Douglas was a Colonel of the Yeomanry, although I never rightly knew whether he was in the Warwicks, the Worcesters, or the Gloucesters. He was always there when it came to a cricket match or a fight according to the Marquis of Queensberry.

We had a few sets of cricketing tools bought out of certain regimental funds—never mind whose funds. The desert sand, watered and stamped with tibbin by the Kamleelah wallahs, made a pretty fair concrete pitch.

The Yeomanry team, all officers, was a treat to see in spotless flannels. The officers were always punctilious about appearance and cleanliness even in the desert. How they carried their boudoirs about in the desert was a marvel.

Our team looked like a mob of Murrumbidgee whalers who had lost their swags. A few of the officers were in khaki slacks and shirts, and the other ranks wore their old blue-grey flannel shirts, riding strides with the knees out for the most part, no leggings, and their knitted socks hanging down over their ankle boots.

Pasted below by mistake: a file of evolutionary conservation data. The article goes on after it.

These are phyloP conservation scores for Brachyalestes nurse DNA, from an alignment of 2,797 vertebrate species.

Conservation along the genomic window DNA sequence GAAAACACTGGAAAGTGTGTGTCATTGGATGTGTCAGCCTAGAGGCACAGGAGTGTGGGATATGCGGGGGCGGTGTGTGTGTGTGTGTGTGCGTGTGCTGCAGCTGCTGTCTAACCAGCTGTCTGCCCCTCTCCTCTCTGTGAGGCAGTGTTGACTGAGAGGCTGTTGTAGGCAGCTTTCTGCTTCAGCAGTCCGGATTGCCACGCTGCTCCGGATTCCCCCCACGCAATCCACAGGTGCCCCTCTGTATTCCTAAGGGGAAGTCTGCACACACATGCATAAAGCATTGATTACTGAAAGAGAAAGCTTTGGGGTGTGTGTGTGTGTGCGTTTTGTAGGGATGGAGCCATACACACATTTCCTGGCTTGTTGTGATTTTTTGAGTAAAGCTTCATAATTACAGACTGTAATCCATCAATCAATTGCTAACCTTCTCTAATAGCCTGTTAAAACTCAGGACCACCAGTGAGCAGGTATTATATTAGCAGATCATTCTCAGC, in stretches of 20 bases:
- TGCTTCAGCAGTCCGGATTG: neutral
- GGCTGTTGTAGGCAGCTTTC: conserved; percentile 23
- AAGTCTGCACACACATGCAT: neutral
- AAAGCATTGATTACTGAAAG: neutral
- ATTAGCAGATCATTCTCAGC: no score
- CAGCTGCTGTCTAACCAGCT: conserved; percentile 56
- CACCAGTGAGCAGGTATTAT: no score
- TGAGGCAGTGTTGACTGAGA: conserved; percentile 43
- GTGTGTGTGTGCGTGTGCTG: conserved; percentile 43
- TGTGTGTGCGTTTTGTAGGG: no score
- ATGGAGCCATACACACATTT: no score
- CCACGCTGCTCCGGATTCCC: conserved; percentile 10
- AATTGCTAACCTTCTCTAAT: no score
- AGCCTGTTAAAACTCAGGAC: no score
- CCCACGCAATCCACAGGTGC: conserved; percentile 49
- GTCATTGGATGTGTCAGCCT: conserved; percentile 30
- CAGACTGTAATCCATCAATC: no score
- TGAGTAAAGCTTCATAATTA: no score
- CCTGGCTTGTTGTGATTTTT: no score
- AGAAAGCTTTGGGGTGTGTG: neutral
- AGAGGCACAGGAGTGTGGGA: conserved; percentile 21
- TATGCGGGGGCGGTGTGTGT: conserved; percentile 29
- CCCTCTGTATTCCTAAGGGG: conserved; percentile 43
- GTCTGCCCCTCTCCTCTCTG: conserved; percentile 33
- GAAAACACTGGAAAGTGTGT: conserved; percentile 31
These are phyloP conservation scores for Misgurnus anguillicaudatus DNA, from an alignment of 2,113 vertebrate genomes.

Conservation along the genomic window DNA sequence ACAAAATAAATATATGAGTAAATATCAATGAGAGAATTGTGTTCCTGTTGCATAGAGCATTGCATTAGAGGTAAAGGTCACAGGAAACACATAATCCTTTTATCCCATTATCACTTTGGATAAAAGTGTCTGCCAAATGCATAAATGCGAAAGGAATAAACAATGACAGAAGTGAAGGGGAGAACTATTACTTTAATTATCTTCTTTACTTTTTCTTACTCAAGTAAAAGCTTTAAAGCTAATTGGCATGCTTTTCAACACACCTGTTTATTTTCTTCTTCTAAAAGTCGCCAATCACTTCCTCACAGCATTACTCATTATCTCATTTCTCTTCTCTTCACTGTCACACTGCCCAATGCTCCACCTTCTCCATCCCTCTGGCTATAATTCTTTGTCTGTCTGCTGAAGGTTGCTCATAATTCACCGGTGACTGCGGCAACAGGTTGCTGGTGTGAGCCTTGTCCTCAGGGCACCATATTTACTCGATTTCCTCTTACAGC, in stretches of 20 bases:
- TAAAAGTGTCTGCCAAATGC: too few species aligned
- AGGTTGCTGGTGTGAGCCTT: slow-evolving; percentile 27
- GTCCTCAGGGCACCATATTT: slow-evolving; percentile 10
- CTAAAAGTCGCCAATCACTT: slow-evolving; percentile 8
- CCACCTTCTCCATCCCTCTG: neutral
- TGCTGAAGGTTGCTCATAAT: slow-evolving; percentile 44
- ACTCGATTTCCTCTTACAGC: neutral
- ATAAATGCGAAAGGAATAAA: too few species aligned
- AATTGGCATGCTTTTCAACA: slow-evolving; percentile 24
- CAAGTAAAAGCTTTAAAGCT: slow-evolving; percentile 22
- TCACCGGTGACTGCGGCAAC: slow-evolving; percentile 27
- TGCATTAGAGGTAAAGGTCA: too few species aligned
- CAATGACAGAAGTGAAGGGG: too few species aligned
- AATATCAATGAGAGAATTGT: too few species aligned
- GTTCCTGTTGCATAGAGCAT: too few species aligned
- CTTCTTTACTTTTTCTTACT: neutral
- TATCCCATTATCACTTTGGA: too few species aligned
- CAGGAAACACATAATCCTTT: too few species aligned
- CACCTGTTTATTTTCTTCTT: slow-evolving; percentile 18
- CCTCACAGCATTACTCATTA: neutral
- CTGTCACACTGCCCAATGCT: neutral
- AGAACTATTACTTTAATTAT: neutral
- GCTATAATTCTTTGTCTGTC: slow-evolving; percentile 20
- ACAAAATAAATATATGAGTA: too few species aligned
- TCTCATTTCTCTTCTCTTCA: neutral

Our fellows won the toss, and had a bat. They put up only 57, Douglas getting most of the wickets.

Then the Yeomanry took block. That's about all they did take. Tibby Cotter, a trooper in the 12th Light Horse Regiment, bowled with the wind behind him, and the Tommy officers never saw which way he went. They just walked in and out in a dazed manner. We had four men behind the stumps to stop any risk of byes getting into double figures.

Clive Single, Colonel of our ambulance, bowled from the other end. He had been high in Grade cricket in Sydney and had a good University career—as far as cricket went, anyhow. He bowled a mixed over of slow and medium balls breaking in from both sides.

Cotter and Single bowled the Yeomanry all for 4, including one bye.